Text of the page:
Rachel Lindsay Abasolo Blasts New York Magazine For Misleading Headline

Rachel Lindsay

Getty Rachel Lindsay of The Bachelorette

Rachel Lindsay lashed out at New York magazine. The former star of “The Bachelorette” reacted to a headline published by the outlet after she penned a powerful op-ed about her experience on the ABC dating franchise.

In a post shared to Instagram,  Lindsay wrote that the magazine “decided to misrepresent” her and her words with the headline chosen for the story after she worked “closely” with editors on her piece about Bachelor Nation.

The essay, published online by Vulture, was titled “Rachel Lindsay Has No More Roses Left to Burn.” The headline on the magazine’s cover featured a close-up of Lindsay’s face with the headline: Oops, I Blew Up The Bachelor,” per People.

Lindsay wrote that she was disappointed that the headline was in “stark contrast” to the context of her essay, and she accused the outlet of using a “clickbait headline.”

“My truth and my thoughts are told on the inside of the magazine which I am very proud of and hope you all read,” she wrote to her followers.


NY Magazine Apologized to Lindsay For the Headline & Claimed The Line Was Not Meant to Represent a Quote Made by Lindsay

It didn’t take long for the famous magazine to react to Lindsay’s post. In a statement issued to The Wrap, the outlet issued an apology along with a disclaimer that the headline was not meant to represent words spoken by Lindsay.

“New York Magazine is incredibly proud to have published Rachel Lindsay’s powerful, first-person story, detailing her experience with the ‘Bachelor’ franchise,” came the response from a  spokesperson for the magazine. “We were sorry to learn that she is unhappy with the cover line (which was not meant as a direct quote), but it shouldn’t take away from the candor and bravery of her words in the piece.”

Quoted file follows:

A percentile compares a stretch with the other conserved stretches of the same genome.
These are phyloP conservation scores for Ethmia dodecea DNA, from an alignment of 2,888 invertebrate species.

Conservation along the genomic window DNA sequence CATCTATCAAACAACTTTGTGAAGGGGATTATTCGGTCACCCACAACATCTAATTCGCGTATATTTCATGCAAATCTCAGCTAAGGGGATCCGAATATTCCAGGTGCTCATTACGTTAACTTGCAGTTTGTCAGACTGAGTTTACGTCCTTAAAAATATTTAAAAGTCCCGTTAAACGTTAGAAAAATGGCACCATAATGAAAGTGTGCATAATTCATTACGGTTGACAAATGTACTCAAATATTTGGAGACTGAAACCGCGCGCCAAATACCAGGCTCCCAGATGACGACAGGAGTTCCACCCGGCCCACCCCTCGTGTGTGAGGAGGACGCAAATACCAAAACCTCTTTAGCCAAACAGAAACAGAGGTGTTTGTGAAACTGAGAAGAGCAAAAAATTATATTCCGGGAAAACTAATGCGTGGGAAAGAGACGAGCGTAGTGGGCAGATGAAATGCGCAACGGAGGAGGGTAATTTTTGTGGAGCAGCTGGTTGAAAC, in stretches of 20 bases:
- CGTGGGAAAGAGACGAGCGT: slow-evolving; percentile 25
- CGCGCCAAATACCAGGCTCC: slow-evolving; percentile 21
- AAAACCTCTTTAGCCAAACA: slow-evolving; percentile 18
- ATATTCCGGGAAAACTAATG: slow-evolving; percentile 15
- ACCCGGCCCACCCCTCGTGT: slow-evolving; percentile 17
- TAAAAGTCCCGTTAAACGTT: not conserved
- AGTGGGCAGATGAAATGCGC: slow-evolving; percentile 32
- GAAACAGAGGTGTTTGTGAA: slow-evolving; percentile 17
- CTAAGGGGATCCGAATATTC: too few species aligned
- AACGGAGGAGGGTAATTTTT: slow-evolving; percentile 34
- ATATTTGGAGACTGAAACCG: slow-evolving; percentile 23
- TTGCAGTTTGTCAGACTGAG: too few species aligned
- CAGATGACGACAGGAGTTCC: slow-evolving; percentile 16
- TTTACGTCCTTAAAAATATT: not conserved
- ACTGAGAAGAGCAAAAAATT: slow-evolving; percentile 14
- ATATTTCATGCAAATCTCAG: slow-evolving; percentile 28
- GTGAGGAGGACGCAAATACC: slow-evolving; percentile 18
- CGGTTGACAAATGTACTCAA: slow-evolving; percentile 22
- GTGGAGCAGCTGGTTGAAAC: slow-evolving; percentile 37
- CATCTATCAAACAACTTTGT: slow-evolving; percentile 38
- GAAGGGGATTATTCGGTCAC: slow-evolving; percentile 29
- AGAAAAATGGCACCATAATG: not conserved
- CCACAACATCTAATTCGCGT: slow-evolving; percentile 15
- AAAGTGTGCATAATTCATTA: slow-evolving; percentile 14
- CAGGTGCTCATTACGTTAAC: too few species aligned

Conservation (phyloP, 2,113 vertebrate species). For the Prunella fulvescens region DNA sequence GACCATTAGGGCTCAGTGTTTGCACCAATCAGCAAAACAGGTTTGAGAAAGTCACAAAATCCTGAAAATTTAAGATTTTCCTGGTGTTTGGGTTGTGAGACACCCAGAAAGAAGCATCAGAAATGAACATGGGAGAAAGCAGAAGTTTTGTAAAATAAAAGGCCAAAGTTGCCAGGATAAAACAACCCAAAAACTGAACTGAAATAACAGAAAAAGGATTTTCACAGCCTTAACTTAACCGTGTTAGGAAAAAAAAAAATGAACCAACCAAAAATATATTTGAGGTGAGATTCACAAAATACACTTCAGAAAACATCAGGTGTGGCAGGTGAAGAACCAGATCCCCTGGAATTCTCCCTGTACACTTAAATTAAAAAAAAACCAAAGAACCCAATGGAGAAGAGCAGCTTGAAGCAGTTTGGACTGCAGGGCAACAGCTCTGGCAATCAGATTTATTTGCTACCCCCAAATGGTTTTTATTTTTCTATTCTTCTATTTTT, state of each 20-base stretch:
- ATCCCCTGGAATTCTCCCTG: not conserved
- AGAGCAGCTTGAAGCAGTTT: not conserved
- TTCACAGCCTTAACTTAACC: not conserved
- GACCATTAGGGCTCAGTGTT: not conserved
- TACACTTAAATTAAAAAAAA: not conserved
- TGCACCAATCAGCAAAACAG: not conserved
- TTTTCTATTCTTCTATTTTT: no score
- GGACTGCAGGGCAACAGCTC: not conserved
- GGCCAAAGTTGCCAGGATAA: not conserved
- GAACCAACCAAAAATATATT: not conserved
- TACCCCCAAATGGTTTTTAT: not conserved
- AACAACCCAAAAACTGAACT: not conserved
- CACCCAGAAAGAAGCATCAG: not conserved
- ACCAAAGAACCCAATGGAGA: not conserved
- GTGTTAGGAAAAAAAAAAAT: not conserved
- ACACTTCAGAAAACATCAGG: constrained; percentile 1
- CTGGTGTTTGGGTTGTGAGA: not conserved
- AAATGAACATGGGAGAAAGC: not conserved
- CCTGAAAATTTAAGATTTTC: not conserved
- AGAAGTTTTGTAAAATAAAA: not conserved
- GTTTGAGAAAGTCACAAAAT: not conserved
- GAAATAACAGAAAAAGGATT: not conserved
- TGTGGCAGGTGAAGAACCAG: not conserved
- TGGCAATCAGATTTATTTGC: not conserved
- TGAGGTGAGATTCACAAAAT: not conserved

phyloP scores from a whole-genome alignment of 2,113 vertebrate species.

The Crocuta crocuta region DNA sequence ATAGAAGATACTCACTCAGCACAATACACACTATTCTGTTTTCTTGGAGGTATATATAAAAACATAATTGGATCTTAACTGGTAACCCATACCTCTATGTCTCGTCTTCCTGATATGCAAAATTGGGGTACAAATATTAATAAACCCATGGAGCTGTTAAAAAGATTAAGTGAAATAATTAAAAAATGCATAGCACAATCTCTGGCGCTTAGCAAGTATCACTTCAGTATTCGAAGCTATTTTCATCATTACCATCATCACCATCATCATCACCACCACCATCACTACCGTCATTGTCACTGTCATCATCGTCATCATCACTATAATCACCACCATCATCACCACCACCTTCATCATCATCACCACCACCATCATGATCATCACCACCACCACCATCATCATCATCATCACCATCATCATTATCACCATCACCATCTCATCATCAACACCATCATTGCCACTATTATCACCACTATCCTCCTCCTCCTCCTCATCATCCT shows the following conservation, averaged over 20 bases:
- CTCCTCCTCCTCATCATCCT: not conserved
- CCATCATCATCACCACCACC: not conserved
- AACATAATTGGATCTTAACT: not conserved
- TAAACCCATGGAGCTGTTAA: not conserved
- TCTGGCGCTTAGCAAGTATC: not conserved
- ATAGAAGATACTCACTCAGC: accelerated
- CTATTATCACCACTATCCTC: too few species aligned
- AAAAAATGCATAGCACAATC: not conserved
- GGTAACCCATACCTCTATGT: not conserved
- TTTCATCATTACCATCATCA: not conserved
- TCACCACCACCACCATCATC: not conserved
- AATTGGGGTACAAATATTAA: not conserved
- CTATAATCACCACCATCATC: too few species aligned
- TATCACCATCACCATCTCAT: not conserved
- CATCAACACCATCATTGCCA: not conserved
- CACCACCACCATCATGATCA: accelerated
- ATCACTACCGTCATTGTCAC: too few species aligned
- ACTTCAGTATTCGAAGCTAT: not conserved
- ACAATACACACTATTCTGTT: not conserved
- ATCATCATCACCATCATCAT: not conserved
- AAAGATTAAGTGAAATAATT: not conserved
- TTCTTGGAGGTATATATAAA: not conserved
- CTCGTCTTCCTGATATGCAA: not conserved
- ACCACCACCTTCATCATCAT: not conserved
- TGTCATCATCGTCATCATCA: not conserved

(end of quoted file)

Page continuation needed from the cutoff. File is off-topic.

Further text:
Lindsay Opened Up About The Bachelor Behind-the-Scenes

Chris Harrison and Rachel Lindsay.

ABCChris Harrison and Rachel Lindsay.

Months after her explosive discussion with former “Bachelor” host Chris Harrison addressing a racist party attended by contestant Rachael Kirkconnell three years ago – the showdown resulted in Harrison’s exit from the franchise he hosted for nearly 20 years – Lindsay spilled all about her time with the ABC dating franchise.

As The first-ever Black “Bachelorette,” Lindsay reflected on her experience on the series, writing, “I thought I could change ‘The Bachelor’ franchise from within. Until I realized I was their token.”

She also addressed the franchise’s “toxic fandom,” and revealed that she was told producers were “eyeing” her as a potential “Bachelorette” when she was cast on Nick Viall’s season of “The Bachelor” in 2017.

In her essay, she noted that at the time she was named ABC’s leading lady, a Black female executive, Channing Dungey, was at the helm and that she declared it was her “priority” to have a “lead of color’ on “The Bachelor” franchise.

“They didn’t say this part, but it couldn’t be a man,” Lindsay wrote. “A Black man going into the homes of white women and sleeping with their daughters is a narrative the audience still can’t accept.”

She added that when Matt James, the first-ever Black man on “The Bachelor” was cast last year, producers never showed him waking up with Kirkconnell their overnight fantasy suite date because producers were “protecting” the audience from the visual of a Black man and white woman sleeping together.

Lindsay’s breaking point came when Peter Weber was cast as ”The Bachelor” in lieu of popular Black suitor Mike Johnson. She noted that she was “livid” that Johnson, a handsome military veteran, was passed over for a “pubescent” Pilot Pete. She revealed  that it was then that she decided to use her platform to “call out the show.'”

Lindsay also revealed that her interview with Harrison in February 2021 was the day she knew she had to cut ties with “The Bachelor” franchise for good.

“We’d had our highs and lows, but there had been mutual respect until this interview,” she wrote of Harrison, adding that she felt “disrespected” as “the host and face of the franchise, showed his true self on national television.”

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